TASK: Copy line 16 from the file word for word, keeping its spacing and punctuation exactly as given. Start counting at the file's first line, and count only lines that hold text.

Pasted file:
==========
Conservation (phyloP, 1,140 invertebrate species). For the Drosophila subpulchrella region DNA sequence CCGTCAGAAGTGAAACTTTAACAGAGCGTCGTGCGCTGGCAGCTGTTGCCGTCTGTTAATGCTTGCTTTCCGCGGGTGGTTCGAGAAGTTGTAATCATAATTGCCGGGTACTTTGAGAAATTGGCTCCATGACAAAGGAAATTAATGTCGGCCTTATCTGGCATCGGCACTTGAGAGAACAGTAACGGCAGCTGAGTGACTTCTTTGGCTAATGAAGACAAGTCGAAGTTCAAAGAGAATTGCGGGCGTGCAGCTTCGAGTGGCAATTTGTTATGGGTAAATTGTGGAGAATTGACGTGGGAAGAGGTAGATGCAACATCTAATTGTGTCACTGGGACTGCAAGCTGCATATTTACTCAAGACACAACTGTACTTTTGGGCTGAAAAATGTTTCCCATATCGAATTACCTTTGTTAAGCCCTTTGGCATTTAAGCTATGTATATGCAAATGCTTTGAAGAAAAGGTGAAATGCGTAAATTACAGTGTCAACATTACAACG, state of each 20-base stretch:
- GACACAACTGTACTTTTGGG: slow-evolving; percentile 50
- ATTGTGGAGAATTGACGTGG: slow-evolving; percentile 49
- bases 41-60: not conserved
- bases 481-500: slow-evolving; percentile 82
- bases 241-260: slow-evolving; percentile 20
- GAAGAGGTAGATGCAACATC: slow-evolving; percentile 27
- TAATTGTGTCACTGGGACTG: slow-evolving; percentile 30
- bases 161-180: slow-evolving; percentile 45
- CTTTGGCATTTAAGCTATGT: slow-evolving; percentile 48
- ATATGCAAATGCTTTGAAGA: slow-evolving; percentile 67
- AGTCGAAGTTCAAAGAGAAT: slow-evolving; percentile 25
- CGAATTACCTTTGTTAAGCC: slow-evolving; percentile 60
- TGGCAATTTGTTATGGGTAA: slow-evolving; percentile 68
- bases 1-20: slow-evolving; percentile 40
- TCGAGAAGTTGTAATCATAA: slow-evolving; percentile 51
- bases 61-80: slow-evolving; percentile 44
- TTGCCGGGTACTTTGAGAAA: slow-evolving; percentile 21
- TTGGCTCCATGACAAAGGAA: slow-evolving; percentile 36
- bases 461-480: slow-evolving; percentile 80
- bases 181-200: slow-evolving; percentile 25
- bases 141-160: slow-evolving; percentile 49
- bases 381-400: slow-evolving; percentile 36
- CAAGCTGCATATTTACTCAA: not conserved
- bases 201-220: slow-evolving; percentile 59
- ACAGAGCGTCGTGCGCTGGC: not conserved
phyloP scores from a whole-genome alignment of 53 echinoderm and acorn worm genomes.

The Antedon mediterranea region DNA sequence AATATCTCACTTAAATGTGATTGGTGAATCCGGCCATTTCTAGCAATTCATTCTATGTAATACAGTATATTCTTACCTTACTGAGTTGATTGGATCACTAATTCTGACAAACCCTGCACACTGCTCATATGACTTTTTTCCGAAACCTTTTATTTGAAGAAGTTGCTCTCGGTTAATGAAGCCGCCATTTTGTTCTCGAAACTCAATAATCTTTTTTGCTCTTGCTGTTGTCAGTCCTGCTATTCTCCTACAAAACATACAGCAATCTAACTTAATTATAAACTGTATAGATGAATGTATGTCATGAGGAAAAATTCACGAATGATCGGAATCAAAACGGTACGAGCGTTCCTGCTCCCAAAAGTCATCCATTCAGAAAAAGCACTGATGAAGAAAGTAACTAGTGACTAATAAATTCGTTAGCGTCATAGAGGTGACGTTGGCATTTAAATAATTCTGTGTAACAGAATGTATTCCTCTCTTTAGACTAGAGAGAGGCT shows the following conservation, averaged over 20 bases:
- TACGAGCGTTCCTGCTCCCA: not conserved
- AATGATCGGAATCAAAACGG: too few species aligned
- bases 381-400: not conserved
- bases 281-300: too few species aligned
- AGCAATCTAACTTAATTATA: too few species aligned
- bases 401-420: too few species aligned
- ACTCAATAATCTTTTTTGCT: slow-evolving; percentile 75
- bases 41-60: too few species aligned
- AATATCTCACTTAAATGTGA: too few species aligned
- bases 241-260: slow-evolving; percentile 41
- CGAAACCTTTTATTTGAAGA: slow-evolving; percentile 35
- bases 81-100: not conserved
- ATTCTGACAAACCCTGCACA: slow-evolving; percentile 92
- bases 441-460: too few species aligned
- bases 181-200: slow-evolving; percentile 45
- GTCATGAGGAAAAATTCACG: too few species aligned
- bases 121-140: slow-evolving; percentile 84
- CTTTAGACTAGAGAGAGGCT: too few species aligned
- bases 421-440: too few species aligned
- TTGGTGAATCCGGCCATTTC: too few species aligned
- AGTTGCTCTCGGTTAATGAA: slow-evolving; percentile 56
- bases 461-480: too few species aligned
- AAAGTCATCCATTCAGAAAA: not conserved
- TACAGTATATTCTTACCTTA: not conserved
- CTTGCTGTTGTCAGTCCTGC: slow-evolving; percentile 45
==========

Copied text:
- TCGAGAAGTTGTAATCATAA: slow-evolving; percentile 51